Originally Posted by TJHUB
One thing that has been questioned is the volume at the GTG. I've always disliked the volume at our GTG's because it is a lot higher than I like to listen at normally. I'm not saying I don't occasionally let things go, but it's not where I listen. However, it seems many other do, so I figured leave well enough alone. I suppose that was a mistake.
I set my speakers to full range, set the volume at the listening position to the same 80db we used at the GTG. The loudest measurement I saw was 96db during some of the largest bass transients. Most of the loudest bass was about 91-92db, and only 2 vocals tipped 90-92db: "Hallelujah" by Brandi Carlile, and "Just Like Love" by Steve Strauss. Everything else held around 88db or lower at the highest levels. Most vocal stuff was around the low 80's.
What do you all think of those numbers?
Thanks again for being such a gracious host of this event which really was a lot of fun to attend. Thank you again Nuance for the invite.
The problem we see here is all too common, where those behind the keyboards are lusting for a simplified and clear numeric breakdown by which they can validate their expectations or try to make a purchase decision 100% certain. This gets worse when numeric scores are involved, where consolidation to a final "score" caters to what onlookers want, but generally make for gross over-simplifications. Observations, impressions and relative descriptions between the speakers compared can be quite helpful and interesting to read. Unfortunately many forget that such comparisons only compare one given condition and use, and may or may not hold true with other variables.
Getting back to the level question, first, I hope readers realize that the "80dB calibration" was simply a pink noise track at some recorded level. Music is recorded at all sorts of relative levels, where this just provided a common base line, where some cuts could peak well above this, and others could play well below. After we played the JTR's followed by your HT2's, it was clear that the wide band pink noise left a potential variance where the low frequency extension of the speaker would skew the level set with the noise, where a very deep reaching speaker will be set slightly lower than a speaker with very little low frequency energy. The reality is that there is no "correct" method to match the speakers, as the frequency balance and extension of each is different, and some metric must be used.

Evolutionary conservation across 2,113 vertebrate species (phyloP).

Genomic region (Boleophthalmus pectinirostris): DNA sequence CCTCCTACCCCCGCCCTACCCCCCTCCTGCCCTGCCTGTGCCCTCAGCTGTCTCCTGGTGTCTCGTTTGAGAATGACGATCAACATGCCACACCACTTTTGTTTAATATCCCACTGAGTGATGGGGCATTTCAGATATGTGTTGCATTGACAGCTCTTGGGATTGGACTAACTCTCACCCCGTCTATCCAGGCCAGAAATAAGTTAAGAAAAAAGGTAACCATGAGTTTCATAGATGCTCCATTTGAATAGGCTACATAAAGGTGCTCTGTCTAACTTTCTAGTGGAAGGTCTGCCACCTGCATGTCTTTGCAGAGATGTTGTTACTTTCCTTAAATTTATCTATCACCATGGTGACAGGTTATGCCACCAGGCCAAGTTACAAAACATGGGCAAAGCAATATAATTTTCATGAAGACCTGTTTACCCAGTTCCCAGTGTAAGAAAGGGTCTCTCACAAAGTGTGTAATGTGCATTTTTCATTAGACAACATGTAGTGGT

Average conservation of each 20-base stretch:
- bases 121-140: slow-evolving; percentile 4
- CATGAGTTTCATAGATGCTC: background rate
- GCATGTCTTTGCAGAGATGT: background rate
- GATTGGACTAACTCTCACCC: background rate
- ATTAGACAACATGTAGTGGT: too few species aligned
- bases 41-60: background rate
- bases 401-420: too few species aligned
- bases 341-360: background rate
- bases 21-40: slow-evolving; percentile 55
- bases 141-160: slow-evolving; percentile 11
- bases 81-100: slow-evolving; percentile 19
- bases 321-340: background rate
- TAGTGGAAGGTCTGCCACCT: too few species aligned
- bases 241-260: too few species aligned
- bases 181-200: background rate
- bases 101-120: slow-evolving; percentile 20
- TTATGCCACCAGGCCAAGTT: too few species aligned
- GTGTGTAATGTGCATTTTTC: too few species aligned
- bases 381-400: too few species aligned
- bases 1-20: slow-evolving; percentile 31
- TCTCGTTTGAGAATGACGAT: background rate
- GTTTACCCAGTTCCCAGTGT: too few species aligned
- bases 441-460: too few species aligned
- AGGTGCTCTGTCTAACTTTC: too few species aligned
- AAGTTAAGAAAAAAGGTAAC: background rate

I would suggest going back to the examples you just noted, and look at 4 different measurements.
1) C weighted slow, noting averages during vocals or similar.
2) C weighted fast, noting higher peaks.
3) A weighted slow, noting averages during vocals or other high frequency content.
4) A weighted fast, noting peaks during cymbal and vocal peaks.
While the C weighted number does correlate with overall loudness and perceived intensity including the lower frequencies, the A weighted measurement will have better correlation to what generally drives our descriptions of playback being "too loud."
When you asked me later in the evening how loud Archea, pennynike1 and I were playing the system during a few HT demo tracks, I had guessed 110-115dB, mostly at very low frequencies. After you asked I grabbed the meter, and in fact the C weighting fast peaks were just approaching 110dB, where C weighting slow never got over 100dB. The A weighting slow range was even less, only reaching past ~90dB when things were quite loud.
With the wide range of music cuts played, some would have been very boring or not loud enough to demonstrate much, or you would have had to adjust the volume for each, as some tracks were much more dynamic with low average levels, and more popular songs were recorded much louder. Again, there really is no perfect solution without endless planning and multiple dry runs with the speakers being compared.
Personally I thought some of the most interesting and useful exchanges were after the comparison when some others were giving thoughts on what they were hearing from your system and many there were able to compare with their own observations. More of this sort of exercise with lots of discussion and cycling of seats is what I think would be much more interesting, fun and beneficial to the community in the future.
The comparisons on Saturday were quite interesting, but they really were a comparison of how the various speakers interacted with this room in the location used, with the electronics used, for the given locations people listened from, at the playback levels chosen, and with the music selected. This was a straight-up 2ch comparison where we should expect the particular out of the box voicing and radiation of sound in the room makes for audible signatures for which preferences will vary.
I would recommend that readers and attendees remember that demonstrations in fixed settings are great for affirming a speaker is capable of great sound when it performs well, but one bad showing should not write off a product, other than from that exact system and use.
Hopefully I can find some more time through the week to comment on a few past posts regarding different speakers as well as the Catalyst 12C's.